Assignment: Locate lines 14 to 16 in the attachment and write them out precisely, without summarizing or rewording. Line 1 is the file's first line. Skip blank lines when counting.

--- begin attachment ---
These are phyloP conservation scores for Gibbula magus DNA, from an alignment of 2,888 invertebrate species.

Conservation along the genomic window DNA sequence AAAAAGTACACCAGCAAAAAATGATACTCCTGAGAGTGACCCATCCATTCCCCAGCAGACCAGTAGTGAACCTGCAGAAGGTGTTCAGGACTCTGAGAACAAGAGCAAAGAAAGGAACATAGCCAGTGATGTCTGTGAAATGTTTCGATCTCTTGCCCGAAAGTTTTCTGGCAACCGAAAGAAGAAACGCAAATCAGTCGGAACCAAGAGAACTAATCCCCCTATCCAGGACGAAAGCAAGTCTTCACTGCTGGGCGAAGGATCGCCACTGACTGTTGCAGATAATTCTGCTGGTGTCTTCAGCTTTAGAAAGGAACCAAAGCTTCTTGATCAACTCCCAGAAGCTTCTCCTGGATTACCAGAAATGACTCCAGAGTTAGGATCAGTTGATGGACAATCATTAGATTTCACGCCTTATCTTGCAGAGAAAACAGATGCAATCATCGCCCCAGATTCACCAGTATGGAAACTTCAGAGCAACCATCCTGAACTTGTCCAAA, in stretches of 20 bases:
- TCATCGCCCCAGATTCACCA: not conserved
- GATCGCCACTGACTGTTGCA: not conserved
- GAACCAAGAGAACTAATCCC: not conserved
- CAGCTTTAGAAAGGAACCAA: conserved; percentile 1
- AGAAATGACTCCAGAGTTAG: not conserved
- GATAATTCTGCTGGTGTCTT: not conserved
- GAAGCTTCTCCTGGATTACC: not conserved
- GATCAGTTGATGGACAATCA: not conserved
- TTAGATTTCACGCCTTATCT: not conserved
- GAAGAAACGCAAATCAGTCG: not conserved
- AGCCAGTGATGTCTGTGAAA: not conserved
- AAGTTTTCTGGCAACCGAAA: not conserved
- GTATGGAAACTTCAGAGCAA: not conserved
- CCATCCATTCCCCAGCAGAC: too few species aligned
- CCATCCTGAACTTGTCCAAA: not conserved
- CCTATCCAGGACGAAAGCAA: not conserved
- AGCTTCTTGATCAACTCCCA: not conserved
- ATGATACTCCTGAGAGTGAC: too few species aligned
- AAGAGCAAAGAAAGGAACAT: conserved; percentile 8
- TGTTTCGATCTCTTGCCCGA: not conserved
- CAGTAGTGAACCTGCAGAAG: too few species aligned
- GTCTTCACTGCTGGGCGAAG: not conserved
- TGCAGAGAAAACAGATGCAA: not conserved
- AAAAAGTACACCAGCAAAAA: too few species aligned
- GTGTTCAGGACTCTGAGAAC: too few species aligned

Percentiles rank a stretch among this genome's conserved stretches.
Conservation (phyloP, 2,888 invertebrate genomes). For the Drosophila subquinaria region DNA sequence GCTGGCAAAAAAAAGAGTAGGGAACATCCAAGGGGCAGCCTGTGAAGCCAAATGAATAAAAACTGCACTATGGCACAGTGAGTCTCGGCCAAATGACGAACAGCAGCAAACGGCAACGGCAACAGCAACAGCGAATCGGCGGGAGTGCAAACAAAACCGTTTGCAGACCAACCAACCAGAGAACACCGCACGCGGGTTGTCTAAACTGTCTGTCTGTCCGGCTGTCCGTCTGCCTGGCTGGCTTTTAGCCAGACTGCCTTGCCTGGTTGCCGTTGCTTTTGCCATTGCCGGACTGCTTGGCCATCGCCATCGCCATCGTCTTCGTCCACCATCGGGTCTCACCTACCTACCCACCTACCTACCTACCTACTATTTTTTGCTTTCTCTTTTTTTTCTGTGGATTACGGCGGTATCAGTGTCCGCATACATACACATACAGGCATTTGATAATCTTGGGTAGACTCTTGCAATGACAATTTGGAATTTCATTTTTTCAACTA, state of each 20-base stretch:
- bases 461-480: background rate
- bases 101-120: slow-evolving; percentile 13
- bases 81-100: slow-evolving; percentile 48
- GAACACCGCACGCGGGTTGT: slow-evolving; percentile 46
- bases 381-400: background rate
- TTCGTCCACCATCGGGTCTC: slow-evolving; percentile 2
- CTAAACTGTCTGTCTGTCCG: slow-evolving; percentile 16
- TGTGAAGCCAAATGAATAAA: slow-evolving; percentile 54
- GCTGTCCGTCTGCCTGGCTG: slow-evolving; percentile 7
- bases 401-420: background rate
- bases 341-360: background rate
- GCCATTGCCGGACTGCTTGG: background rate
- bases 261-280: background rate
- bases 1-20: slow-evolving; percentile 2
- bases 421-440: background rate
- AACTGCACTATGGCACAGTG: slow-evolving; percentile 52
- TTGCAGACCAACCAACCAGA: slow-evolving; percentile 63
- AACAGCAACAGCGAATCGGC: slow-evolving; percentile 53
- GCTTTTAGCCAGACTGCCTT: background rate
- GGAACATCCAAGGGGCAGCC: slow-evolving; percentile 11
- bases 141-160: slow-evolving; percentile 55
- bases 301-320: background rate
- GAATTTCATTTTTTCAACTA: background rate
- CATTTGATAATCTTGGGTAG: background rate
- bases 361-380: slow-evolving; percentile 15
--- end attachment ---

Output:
- AAGTTTTCTGGCAACCGAAA: not conserved
- GTATGGAAACTTCAGAGCAA: not conserved
- CCATCCATTCCCCAGCAGAC: too few species aligned